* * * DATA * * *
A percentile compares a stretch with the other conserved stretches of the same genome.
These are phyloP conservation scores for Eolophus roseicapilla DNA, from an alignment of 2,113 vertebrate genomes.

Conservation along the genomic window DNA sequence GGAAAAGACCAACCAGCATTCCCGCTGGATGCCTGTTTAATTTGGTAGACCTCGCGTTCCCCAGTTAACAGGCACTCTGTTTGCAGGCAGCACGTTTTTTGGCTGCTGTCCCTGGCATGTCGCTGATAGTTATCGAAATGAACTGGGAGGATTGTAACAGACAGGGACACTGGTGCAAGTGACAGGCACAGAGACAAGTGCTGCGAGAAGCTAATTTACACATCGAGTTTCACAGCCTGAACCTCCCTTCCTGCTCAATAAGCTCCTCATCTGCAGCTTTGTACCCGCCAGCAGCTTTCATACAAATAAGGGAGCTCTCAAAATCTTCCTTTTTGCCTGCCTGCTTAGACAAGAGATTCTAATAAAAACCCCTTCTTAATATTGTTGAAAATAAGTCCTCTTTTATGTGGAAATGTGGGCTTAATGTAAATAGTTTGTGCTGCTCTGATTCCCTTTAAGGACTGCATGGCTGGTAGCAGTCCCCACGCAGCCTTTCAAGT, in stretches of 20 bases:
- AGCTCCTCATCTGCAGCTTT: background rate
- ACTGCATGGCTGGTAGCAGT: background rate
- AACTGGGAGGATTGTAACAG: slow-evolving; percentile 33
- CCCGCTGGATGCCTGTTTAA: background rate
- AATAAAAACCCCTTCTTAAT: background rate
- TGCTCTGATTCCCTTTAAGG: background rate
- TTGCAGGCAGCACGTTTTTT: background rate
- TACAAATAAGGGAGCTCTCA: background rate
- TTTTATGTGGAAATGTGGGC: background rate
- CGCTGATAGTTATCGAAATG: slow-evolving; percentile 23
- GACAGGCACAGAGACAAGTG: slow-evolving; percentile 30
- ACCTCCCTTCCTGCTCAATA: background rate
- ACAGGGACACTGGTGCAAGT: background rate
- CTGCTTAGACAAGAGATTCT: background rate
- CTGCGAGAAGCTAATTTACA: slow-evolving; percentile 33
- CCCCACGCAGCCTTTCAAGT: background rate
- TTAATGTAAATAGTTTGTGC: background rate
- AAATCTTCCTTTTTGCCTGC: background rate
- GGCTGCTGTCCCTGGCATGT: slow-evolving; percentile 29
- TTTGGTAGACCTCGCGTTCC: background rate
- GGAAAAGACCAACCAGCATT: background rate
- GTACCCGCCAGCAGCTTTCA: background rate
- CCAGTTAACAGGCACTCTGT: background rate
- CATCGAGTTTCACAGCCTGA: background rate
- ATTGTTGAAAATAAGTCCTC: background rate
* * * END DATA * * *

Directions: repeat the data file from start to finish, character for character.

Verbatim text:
A percentile compares a stretch with the other conserved stretches of the same genome.
These are phyloP conservation scores for Eolophus roseicapilla DNA, from an alignment of 2,113 vertebrate genomes.

Conservation along the genomic window DNA sequence GGAAAAGACCAACCAGCATTCCCGCTGGATGCCTGTTTAATTTGGTAGACCTCGCGTTCCCCAGTTAACAGGCACTCTGTTTGCAGGCAGCACGTTTTTTGGCTGCTGTCCCTGGCATGTCGCTGATAGTTATCGAAATGAACTGGGAGGATTGTAACAGACAGGGACACTGGTGCAAGTGACAGGCACAGAGACAAGTGCTGCGAGAAGCTAATTTACACATCGAGTTTCACAGCCTGAACCTCCCTTCCTGCTCAATAAGCTCCTCATCTGCAGCTTTGTACCCGCCAGCAGCTTTCATACAAATAAGGGAGCTCTCAAAATCTTCCTTTTTGCCTGCCTGCTTAGACAAGAGATTCTAATAAAAACCCCTTCTTAATATTGTTGAAAATAAGTCCTCTTTTATGTGGAAATGTGGGCTTAATGTAAATAGTTTGTGCTGCTCTGATTCCCTTTAAGGACTGCATGGCTGGTAGCAGTCCCCACGCAGCCTTTCAAGT, in stretches of 20 bases:
- AGCTCCTCATCTGCAGCTTT: background rate
- ACTGCATGGCTGGTAGCAGT: background rate
- AACTGGGAGGATTGTAACAG: slow-evolving; percentile 33
- CCCGCTGGATGCCTGTTTAA: background rate
- AATAAAAACCCCTTCTTAAT: background rate
- TGCTCTGATTCCCTTTAAGG: background rate
- TTGCAGGCAGCACGTTTTTT: background rate
- TACAAATAAGGGAGCTCTCA: background rate
- TTTTATGTGGAAATGTGGGC: background rate
- CGCTGATAGTTATCGAAATG: slow-evolving; percentile 23
- GACAGGCACAGAGACAAGTG: slow-evolving; percentile 30
- ACCTCCCTTCCTGCTCAATA: background rate
- ACAGGGACACTGGTGCAAGT: background rate
- CTGCTTAGACAAGAGATTCT: background rate
- CTGCGAGAAGCTAATTTACA: slow-evolving; percentile 33
- CCCCACGCAGCCTTTCAAGT: background rate
- TTAATGTAAATAGTTTGTGC: background rate
- AAATCTTCCTTTTTGCCTGC: background rate
- GGCTGCTGTCCCTGGCATGT: slow-evolving; percentile 29
- TTTGGTAGACCTCGCGTTCC: background rate
- GGAAAAGACCAACCAGCATT: background rate
- GTACCCGCCAGCAGCTTTCA: background rate
- CCAGTTAACAGGCACTCTGT: background rate
- CATCGAGTTTCACAGCCTGA: background rate
- ATTGTTGAAAATAAGTCCTC: background rate